The Four P approach to patch up the broken-hearted

Heartland: Bongani Mayosi. (Billiton)

Heartland: Bongani Mayosi. (Billiton)

Trained as a cardiologist, Professor Bongani Mayosi is currently chief specialist physician at Groote Schuur Hospital and heads up the departments of medicine at both the University of Cape Town (UCT) and the hospital.

Mayosi works by creating a multimodal framework that moves research through to capacity and programme development to influencing policy. He calls it the Four Ps: people, policy, programmes and progress.

"People come first. You need to capacitate them to deal with the problems," says Mayosi. "Academics need to participate in the policy process by providing evidence-based research so that knowledge has effect." It doesn't stop at the first two because it is essential that people­ are trained and that policy is implemented. Mayosi says it is the first three Ps that create the conditions for progress.

Mayosi's research focus came about while he was studying medicine­ at the University of KwaZulu-Natal. He was confounded that so little was known about cardio­myopathy (heart muscle disease)­, especially as it is the second­ highest cause of heart ­disease in Africa after high blood pressure.

Heart disease, as a group, and stroke are two of the main causes of South African mortality after HIV/Aids and tuberculosis (TB).

Popular myth
His academic work looks at heart diseases of the poor - cardiomyopathy, tuberculosis pericarditis and rheumatic fever - affecting around two-thirds of sub-Saharan heart patients. Mayosi says there is a popular­ myth that heart diseases are for the wealthy but the truth is poverty can also break your heart.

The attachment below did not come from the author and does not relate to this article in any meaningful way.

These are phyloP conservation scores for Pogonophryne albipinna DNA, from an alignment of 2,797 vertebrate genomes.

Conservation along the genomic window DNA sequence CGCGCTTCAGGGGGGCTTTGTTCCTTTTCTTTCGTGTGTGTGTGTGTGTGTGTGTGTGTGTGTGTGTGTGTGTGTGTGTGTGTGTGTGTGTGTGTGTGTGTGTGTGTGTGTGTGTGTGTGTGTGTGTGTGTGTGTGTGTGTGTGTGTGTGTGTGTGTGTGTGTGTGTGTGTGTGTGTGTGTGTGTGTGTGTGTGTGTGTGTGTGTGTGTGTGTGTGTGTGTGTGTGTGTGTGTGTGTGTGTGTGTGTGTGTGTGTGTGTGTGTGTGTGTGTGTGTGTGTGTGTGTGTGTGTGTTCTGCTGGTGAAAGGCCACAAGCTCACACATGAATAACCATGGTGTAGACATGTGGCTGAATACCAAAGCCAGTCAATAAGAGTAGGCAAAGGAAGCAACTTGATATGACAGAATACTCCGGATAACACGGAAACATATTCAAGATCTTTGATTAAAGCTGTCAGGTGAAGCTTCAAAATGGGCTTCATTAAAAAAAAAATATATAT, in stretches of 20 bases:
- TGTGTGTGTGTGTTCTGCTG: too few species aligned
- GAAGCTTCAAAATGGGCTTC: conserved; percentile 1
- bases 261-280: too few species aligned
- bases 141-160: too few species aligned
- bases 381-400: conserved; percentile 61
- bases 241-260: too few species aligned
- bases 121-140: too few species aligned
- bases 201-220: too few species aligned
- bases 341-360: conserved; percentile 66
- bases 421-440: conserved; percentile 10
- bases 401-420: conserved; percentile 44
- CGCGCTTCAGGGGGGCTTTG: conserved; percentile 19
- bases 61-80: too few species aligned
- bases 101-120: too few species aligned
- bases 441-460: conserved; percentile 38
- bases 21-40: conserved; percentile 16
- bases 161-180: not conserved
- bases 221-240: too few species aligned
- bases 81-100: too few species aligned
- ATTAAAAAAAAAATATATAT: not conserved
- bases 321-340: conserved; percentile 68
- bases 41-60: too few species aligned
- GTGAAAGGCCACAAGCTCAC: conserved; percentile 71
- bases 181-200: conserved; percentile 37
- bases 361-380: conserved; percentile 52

Most researchers specialise in one methodology, but Mayosi employs a wide range of investigative approaches to improve the understanding and control of these health problems. The molecular approach (in a laboratory) is used for cardiomyopathy research, clinical trials are held for research on pericardial TB and epidemiology (population research) is used for rheumatic fever.

His work in capacity development involves building up a research group of 25 postgraduates that look at various aspects of heart diseases. Following on his Four P framework, he is involved in several programmes to ensure that research moves forward.

These include creating a combined­ degree at UCT so that students­ can obtain a bachelor of medicine and a PhD concurrently. There are currently three students in the programme, with six more in the pipeline. This is part of the UCT clinical scholars programme that focuses on creating courses and degrees for doctors who want to become researchers.

Knowing and doing
The recently created national health scholars programme, founded by the department of health, aims to have 1 000 PhDs in the health sciences over the next 10 years. Mayosi is integral to this as chair of the national health research committee, a body that advises the minister of health on matters relating­ to health research policy, co-ordination and funding.

Public and professional education is a large part of his work. "While we might know enough to prevent a disease, the problem remains because there is a gap between knowing and doing. This means it's necessary to take the work a step further and educate policymakers, clinicians and the public," says Mayosi.

Known as knowledge translation, it has become a major part of medicine­ and a science in itself. The language has to be adapted to suit the target audience, using a format that talks to the audience's needs. An example, says Mayosi, is conveying information to policymakers: "They need interventions that address real-world problems so you need to measure the size of the problem and you need to show that you are helping the largest number of people at the least cost."

Mayosi's work continues to be far-reaching and forward-thinking in its approach. As a mark of his ­success, in 2009 the Order of Mapungubwe in Silver was ­presented to him by President Jacob Zuma for excellent contributions to medical science.

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